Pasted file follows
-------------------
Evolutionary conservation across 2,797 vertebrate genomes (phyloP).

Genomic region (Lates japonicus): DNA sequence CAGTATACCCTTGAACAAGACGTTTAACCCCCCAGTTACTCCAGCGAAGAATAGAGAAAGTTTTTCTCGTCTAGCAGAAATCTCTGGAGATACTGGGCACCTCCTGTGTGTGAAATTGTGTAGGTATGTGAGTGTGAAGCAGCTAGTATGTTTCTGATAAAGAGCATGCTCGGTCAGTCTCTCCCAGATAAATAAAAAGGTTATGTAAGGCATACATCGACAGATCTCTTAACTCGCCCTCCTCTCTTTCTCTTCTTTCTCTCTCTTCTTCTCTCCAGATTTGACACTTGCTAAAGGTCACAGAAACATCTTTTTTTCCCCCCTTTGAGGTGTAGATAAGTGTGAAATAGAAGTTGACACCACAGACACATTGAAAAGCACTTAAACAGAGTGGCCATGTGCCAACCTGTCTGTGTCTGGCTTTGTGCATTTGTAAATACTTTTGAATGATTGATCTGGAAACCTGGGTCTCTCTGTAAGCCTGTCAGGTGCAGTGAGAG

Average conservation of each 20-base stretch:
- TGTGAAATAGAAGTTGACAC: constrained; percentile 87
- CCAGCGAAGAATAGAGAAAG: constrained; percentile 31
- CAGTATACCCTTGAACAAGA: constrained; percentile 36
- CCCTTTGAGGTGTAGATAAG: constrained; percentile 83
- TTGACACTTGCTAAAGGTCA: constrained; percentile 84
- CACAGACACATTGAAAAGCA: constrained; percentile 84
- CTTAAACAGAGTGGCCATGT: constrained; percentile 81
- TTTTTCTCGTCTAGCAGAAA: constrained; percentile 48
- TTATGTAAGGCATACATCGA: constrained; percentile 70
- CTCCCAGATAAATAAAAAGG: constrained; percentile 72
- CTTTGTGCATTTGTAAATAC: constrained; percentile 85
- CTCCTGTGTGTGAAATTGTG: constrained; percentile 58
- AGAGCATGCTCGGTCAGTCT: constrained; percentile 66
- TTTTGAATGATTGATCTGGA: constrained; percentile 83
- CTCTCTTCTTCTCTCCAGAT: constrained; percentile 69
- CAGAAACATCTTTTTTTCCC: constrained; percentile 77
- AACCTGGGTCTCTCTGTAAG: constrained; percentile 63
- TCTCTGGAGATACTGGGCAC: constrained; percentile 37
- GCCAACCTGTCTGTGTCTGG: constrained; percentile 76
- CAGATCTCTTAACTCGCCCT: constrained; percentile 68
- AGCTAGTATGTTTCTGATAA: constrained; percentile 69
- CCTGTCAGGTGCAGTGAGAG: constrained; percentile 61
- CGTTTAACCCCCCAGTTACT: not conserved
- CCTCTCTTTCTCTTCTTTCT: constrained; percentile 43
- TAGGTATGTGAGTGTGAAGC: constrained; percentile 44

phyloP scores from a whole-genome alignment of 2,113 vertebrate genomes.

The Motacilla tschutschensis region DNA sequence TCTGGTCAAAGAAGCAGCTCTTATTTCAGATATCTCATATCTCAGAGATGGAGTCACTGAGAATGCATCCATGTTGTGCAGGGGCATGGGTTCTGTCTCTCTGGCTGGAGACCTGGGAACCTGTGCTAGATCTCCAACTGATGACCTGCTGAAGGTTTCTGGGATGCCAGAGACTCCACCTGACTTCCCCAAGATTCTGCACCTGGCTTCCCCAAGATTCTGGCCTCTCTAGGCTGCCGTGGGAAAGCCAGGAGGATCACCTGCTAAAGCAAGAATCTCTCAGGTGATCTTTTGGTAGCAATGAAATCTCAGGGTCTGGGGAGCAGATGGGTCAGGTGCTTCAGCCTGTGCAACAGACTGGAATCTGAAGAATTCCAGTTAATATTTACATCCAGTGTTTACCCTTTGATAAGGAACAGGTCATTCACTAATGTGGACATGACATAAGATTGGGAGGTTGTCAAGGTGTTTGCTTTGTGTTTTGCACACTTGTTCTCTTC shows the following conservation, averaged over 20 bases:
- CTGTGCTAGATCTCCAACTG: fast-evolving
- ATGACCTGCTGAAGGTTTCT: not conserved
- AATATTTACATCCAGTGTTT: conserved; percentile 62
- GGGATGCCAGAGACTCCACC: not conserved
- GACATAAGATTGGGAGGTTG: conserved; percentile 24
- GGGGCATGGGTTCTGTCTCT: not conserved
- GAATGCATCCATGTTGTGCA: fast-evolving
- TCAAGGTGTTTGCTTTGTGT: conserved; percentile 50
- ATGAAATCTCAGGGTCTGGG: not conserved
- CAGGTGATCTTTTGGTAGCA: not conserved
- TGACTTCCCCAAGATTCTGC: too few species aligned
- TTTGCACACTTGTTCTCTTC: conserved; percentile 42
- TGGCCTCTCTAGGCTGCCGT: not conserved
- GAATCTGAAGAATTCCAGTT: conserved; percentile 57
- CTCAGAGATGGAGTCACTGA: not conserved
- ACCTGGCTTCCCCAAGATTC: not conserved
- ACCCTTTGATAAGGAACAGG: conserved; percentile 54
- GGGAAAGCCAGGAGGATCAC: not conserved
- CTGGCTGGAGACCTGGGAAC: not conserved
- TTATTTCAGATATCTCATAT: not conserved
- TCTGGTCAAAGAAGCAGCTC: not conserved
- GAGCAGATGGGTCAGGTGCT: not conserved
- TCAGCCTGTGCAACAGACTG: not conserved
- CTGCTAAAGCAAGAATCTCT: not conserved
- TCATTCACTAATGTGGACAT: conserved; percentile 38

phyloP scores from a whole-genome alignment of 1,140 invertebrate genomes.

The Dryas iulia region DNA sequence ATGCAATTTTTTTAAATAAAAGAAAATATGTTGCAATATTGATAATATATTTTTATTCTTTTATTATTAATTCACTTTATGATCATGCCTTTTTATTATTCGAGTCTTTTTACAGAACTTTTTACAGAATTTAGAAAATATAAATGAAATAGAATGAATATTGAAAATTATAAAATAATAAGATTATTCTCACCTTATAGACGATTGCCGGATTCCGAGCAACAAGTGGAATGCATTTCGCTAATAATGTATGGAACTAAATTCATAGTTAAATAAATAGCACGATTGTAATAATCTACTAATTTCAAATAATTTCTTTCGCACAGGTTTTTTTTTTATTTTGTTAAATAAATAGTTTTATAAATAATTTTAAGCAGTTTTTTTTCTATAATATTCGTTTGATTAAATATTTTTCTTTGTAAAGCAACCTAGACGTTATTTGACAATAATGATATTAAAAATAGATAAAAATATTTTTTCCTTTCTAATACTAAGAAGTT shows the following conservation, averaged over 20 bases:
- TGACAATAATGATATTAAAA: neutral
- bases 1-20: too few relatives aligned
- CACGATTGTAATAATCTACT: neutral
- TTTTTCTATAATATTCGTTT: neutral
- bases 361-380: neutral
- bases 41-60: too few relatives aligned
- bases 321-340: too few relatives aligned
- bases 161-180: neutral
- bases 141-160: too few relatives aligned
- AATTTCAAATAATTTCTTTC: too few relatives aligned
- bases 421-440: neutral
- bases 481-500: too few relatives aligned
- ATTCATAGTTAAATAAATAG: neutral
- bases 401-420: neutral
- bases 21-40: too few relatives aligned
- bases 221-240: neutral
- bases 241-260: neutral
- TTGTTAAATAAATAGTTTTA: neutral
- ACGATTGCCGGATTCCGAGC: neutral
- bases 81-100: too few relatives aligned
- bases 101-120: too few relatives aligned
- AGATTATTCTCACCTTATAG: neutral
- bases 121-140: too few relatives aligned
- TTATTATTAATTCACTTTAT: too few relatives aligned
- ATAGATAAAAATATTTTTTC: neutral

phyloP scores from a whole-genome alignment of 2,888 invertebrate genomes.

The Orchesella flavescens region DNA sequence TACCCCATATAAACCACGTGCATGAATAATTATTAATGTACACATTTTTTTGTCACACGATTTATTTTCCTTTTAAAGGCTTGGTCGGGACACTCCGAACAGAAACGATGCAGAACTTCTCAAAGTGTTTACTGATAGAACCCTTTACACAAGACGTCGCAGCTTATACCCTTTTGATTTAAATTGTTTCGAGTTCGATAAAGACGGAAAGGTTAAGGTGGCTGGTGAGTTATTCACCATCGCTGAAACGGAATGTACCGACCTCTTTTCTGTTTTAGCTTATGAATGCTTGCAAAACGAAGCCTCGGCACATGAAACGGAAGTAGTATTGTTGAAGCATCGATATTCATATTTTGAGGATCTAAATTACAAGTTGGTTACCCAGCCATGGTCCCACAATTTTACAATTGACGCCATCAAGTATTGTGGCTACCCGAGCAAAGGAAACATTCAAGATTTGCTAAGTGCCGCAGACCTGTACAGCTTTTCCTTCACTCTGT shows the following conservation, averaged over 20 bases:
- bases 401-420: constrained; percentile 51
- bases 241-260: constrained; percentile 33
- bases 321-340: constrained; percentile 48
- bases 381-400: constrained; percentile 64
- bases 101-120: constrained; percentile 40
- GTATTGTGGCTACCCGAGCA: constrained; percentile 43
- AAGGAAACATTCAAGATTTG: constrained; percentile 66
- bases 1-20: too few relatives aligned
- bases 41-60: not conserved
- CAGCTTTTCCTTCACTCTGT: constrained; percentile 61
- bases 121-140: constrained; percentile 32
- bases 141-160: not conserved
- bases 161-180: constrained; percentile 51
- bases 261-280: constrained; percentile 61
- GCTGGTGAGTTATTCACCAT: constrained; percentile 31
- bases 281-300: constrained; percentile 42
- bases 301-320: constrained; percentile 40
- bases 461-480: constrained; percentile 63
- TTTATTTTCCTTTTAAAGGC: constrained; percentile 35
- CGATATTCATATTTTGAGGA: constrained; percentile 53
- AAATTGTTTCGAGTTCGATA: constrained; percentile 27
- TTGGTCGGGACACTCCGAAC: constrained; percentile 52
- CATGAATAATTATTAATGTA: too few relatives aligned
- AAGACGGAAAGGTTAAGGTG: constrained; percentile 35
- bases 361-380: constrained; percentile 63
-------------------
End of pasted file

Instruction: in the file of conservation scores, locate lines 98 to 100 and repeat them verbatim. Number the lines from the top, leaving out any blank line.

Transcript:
- bases 261-280: constrained; percentile 61
- GCTGGTGAGTTATTCACCAT: constrained; percentile 31
- bases 281-300: constrained; percentile 42